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Gov. Holcomb moves LEAP water study away from Indiana Economic Development Corporation oversight

Governor Eric Holcomb on Monday directed the Indiana Finance Authority to take over a water study looking at withdrawals in Tippecanoe County (FILE PHOTO: WBAA/Ben Thorp)
Governor Eric Holcomb on Monday directed the Indiana Finance Authority to take over a water study looking at withdrawals in Tippecanoe County (FILE PHOTO: WBAA/Ben Thorp)

Indiana Gov. Eric Holcomb directed the Indiana Finance Authority Monday to take over a study looking into whether water in Tippecanoe County could be used to support a large industrial district in Lebanon.

That study was being overseen by the Indiana Economic Development Corporation, which faces growing opposition across the region.

Water is essential to the large industrial park being built in Lebanon — and state officials hope to pipe millions of gallons for the project from Tippecanoe County.

So far, Eli Lilly is the only company to break ground at the park. The IEDC has said there is enough water to support Lilly’s $3.7 billion investment.

Local officials and some state lawmakers have both questioned the IEDC’s transparency around the water study and called for any data collected to be submitted for an independent, third-party review.

David Sanders is a West Lafayette city councilor who introduced a resolution opposing a proposed water pipeline and formed a local group, Stop the Water Steal. He said shifting the study away from the IEDC is a step in the right direction.

“It is an excellent move to get some independent agency looking at something that was started by the IEDC,” he said. “I think removing the IEDC is the correct move.”

Sanders said he feels the growing opposition in recent months – including resolutions against a potential pipeline being passed in Lafayette and Attica – have helped get the governor’s attention.

“People contacting their legislators is having an effect,” he said. “Democracy can work.”

In addition to moving the study to a new agency, Holcomb also directed the Finance Authority to accelerate the start of a second regional water study looking at watersheds across a broader swath of North Central Indiana.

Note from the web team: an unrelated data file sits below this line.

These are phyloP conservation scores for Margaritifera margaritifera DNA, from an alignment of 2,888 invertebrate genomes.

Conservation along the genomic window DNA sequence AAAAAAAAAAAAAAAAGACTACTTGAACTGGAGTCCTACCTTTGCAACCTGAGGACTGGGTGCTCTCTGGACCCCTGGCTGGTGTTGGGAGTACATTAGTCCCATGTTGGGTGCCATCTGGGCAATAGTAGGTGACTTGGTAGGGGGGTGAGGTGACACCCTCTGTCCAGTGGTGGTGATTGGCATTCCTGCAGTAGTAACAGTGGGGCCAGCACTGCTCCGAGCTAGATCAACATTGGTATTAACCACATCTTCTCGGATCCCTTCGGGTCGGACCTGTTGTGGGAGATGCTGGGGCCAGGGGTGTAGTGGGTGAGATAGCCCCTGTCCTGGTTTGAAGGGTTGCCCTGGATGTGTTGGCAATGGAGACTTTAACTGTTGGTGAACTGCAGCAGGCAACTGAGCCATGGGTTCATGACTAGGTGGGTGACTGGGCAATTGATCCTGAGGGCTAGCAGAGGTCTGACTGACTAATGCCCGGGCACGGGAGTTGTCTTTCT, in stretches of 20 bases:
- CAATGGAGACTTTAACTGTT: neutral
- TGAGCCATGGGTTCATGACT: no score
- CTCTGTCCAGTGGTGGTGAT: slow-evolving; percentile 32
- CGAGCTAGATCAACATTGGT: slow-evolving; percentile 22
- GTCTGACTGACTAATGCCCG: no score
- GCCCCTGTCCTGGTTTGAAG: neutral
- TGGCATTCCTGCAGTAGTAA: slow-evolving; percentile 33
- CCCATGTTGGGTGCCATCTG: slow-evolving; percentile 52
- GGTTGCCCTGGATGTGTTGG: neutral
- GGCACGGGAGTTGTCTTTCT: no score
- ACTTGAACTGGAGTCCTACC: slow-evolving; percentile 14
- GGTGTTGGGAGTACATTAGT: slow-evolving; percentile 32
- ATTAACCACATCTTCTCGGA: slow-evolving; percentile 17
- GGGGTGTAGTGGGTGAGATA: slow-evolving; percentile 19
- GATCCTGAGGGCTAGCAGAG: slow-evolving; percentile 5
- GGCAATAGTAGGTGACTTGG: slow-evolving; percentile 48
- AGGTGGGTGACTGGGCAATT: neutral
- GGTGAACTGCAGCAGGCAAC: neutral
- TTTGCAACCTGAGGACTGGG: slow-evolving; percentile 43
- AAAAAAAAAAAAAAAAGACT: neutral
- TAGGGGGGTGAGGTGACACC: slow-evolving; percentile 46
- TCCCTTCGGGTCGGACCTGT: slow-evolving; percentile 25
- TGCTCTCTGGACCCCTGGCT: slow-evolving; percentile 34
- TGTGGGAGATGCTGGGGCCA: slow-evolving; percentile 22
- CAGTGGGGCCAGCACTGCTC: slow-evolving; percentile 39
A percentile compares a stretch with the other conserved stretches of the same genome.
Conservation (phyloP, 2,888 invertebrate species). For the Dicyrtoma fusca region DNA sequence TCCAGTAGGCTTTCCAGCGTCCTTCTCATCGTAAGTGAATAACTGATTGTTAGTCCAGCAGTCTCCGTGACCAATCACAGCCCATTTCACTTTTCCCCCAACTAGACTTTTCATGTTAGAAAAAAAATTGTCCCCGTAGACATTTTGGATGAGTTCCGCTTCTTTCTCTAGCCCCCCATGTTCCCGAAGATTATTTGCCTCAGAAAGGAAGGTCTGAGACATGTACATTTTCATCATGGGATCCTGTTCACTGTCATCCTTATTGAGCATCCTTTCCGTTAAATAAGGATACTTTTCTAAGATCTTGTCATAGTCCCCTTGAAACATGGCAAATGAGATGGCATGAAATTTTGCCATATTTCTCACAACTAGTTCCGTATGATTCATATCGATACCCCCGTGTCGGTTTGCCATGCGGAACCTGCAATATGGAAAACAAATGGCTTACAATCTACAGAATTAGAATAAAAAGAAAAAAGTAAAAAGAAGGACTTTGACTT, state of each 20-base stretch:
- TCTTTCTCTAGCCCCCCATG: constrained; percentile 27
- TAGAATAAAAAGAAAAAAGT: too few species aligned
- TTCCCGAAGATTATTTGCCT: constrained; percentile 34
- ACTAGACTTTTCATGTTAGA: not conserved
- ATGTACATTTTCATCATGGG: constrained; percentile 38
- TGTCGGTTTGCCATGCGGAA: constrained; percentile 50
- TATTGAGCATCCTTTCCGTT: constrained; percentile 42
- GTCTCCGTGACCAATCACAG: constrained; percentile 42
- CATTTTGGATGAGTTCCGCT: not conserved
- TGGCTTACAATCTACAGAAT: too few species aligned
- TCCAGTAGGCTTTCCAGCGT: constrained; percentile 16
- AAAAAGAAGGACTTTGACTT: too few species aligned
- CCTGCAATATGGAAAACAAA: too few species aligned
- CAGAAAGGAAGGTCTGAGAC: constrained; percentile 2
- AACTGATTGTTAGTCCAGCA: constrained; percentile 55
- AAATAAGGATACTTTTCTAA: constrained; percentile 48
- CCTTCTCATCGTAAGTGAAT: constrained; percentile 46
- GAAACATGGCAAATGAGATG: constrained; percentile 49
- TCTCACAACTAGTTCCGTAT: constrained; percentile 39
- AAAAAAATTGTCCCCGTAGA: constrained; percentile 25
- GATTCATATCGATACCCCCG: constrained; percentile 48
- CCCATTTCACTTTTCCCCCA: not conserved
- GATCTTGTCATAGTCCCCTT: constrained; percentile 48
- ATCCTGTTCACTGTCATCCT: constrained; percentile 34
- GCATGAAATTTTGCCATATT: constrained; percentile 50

Holcomb has also directed the IFA to add new water monitoring devices locally to provide assurance that “water use and availability will continue to be tracked accurately and in real-time.”

“I am confident that these new efforts led by IFA will provide the necessary data to gain a greater understanding of the amount of excess water that is truly available to support all the surrounding region’s growth prior to any action being taken that could inadvertently jeopardize this needed resource,” Holcomb said in a statement.

The IFA oversees state-related debt issuance and financing.

David Rosenberg is the Indiana Secretary of Commerce and head of the IEDC. In a statement, he said the IFA is the right agency to continue the study.

“This work helps keep Indiana’s foot on the gas as we continue the historic economic momentum of the last two years with a focus on growing Indiana’s population and attracting industries of the future,” he said.

Rosenberg also called water being examined by the study “one of the most productive water assets in the state.”

The results of IFA’s initial study are expected in January 2024, with the more comprehensive water study ordered by Holcomb expected sometime in the fall.